Why? Because, when you retell a story, you still have to tell it well. You can’t just piggyback on an old story to carry yours. You still have to have all those elements of good storytelling in place to make it work: great characters, a complex plot, rich setting, and, of course, good language and a complex theme. If Scrooge-as-Castro is exactly like Scrooge-as-Scrooge, with the same actions and feelings, then what’s the point of resetting the whole story in Cuba? Therein lies the heart of the retelling problem: there must be a point to your retelling, and so many of the quirky versions of these popular stories seem to have none. What happens if we trade Scrooge in for a communist dictator is not a matter of what he would wear or what language he would speak. Such matters are simple exercises in replacement, not in creativity.
I’m currently reading Hilary Mantel’s Wolf Hall, a novel about historical figure Thomas Cromwell. It’s a shame that I’m reading it as I am, here and there, this waiting room, these fifteen minutes before I fall asleep. It’s riveting, which is amazing, given that it’s a true story and one that has not only been told countless times before, but also read by me countless times. I’m a sucker for the Tudors, and I must have read a thousand stories about Henry VIII. I’m glad I don’t have an edict, however, because it would have kept me from reading this wonderful book. What’s so wonderful about it? It’s not just that she chose a comparatively minor figure (hardly minor, really, but most people go for the king himself or Anne Boleyn), although that does help. It certainly worked for Philippa Gregory, who also told this story very well in The Other Boleyn Girl, told from the point of view of Anne’s sister, Mary. More than the choice of focus, however, what makes Mantel’s novel so enjoyable is just the fine writing. She really humanizes Cromwell, who is usually seen as just a conniving figure, by giving him a family and complex feelings that have nothing to do with being “good” or “bad.” She also tells the story in present tense, in sparse, clear language that is immediate and gripping. She could write about her dog taking a crap and make it compelling.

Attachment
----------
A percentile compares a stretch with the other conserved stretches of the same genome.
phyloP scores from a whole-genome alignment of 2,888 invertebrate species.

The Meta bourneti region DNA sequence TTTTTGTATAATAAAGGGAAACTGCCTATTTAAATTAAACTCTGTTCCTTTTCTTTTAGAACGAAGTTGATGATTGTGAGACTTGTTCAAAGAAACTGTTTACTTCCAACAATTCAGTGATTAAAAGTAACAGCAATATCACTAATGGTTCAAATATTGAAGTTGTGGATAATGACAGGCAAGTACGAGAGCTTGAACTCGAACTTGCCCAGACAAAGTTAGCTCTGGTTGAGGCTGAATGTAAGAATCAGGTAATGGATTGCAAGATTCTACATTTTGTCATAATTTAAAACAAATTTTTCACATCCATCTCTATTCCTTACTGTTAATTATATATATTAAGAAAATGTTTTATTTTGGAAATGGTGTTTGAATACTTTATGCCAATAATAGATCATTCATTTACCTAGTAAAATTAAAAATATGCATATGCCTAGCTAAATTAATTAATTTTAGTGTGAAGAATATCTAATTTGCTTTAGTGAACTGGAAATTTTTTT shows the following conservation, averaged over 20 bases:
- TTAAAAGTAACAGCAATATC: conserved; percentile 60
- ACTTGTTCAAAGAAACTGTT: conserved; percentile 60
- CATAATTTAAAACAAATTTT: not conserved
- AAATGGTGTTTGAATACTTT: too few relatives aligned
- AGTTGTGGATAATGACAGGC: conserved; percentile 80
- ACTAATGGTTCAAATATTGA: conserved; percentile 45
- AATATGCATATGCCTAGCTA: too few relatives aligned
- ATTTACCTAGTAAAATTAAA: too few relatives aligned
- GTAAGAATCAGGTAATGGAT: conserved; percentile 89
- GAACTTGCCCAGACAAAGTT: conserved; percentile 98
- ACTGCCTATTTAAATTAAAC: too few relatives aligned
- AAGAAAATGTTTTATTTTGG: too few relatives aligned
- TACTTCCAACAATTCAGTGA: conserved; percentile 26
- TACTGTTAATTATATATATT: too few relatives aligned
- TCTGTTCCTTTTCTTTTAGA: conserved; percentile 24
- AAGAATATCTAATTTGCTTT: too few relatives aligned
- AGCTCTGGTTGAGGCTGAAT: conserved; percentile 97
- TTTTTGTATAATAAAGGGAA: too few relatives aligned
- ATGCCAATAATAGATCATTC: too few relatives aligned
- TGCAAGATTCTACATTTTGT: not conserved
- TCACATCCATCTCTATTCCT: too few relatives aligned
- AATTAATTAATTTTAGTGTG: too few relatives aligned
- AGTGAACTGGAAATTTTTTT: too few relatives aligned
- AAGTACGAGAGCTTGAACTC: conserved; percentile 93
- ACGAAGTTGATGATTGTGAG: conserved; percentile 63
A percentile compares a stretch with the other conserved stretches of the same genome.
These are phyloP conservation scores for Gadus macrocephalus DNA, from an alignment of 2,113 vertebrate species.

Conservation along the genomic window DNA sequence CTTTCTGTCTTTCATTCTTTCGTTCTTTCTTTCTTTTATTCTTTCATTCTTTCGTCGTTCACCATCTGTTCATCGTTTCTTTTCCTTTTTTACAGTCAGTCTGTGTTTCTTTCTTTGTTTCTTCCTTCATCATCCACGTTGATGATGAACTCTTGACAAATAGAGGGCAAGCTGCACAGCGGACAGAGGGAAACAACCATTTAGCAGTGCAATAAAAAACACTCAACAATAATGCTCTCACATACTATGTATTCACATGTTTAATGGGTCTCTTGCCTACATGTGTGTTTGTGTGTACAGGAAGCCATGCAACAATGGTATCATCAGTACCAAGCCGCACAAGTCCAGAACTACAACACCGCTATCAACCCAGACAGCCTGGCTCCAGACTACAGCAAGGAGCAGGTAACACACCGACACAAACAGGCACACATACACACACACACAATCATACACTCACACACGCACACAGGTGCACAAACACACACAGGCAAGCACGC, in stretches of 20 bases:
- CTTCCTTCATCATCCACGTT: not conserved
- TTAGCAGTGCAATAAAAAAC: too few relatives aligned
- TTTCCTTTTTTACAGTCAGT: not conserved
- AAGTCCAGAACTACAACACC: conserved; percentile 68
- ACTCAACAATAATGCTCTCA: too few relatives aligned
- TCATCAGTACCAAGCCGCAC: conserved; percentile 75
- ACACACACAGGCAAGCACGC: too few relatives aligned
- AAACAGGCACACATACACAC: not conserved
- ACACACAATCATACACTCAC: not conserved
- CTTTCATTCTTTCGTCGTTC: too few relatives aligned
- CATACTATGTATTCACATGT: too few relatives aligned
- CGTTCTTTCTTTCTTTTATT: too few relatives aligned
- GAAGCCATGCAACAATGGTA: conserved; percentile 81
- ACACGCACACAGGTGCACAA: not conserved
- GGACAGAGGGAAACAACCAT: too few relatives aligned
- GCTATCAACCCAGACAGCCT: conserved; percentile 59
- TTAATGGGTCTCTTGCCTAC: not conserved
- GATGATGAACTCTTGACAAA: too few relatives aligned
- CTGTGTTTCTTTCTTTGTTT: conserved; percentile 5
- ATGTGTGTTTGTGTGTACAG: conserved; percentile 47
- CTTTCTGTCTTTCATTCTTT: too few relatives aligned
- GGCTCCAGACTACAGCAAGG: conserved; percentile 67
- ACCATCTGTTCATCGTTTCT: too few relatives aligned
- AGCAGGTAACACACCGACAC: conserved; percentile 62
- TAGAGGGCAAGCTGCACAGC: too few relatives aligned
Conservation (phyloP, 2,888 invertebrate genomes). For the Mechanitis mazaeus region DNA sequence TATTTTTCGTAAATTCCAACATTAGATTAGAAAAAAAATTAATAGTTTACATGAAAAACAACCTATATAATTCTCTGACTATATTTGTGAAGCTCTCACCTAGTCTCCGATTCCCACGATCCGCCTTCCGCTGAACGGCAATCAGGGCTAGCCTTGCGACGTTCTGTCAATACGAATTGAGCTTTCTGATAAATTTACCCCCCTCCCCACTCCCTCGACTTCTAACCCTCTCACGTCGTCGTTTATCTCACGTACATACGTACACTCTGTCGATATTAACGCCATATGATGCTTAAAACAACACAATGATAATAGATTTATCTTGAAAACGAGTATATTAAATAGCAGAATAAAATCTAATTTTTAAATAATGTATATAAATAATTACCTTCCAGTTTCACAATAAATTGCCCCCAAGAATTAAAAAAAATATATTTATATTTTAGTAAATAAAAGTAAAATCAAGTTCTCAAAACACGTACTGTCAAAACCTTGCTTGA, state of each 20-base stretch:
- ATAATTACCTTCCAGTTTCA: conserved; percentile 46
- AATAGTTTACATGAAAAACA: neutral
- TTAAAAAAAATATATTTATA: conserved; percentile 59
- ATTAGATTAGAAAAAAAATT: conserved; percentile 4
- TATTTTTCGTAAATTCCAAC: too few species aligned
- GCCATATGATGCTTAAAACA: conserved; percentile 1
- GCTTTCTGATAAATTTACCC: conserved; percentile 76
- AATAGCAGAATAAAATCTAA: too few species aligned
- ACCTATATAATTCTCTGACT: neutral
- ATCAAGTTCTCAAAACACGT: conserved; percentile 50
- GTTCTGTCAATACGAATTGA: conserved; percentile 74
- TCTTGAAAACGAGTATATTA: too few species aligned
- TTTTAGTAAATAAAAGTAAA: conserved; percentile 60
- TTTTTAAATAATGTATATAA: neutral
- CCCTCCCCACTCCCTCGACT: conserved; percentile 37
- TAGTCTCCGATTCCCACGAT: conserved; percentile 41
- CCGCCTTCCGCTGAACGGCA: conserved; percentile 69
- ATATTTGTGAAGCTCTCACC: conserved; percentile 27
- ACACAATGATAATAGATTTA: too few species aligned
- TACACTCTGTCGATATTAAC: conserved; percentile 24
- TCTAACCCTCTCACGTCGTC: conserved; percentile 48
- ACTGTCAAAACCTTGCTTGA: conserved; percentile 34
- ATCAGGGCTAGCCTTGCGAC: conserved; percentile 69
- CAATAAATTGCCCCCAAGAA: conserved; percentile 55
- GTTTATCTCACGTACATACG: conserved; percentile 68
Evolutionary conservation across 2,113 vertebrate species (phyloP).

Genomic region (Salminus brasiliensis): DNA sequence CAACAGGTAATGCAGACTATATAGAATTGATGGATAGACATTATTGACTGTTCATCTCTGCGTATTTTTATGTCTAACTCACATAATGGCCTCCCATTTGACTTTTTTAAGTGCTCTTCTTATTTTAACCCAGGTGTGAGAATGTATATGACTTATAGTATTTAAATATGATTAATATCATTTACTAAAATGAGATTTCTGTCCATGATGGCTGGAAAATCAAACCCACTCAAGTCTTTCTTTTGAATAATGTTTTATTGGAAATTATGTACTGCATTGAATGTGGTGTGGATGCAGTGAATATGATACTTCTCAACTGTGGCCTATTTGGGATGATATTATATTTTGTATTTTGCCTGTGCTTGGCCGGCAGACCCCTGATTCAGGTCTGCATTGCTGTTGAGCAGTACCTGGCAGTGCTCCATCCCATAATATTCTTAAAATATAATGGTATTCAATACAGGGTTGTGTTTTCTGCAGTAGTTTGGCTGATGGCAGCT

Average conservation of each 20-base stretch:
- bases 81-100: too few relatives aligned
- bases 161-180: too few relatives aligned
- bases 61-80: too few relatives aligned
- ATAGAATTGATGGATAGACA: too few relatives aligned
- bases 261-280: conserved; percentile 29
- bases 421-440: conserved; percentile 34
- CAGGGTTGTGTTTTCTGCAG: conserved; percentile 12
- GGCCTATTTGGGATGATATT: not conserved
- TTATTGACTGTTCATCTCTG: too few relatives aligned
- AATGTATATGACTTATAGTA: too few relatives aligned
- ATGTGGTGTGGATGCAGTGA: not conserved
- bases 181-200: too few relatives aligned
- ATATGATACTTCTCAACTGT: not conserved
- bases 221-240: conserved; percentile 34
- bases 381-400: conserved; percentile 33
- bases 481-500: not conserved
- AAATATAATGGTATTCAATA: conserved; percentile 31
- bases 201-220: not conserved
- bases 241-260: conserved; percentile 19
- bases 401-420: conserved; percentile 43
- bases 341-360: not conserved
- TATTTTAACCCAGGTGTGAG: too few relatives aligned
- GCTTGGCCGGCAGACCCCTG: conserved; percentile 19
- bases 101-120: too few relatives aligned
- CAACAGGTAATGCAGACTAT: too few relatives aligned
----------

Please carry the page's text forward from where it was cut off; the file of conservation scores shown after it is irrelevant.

So tell and retell all the stories that you want. Tell them straight, or tell them slant, but tell them well. Don’t delude yourself into believing that, just because you’ve turned all the usual characters into robotic vampires from space, you’ve got yourself an original take on an old story. Originality is not a matter of circumstance, but of thought. Mantel apparently spent five years researching the historical circumstances of Cromwell’s story, and didn’t turn a single character into a robot space alien, and yet this umpteenth retelling of Henry VIII’s shenanigans is the freshest thing I’ve read in years. In the end, there’s no such thing as a good story. When we hear a story, watch a movie, or read a book over and over, it’s not the story we’re enjoying, it’s the way it’s told.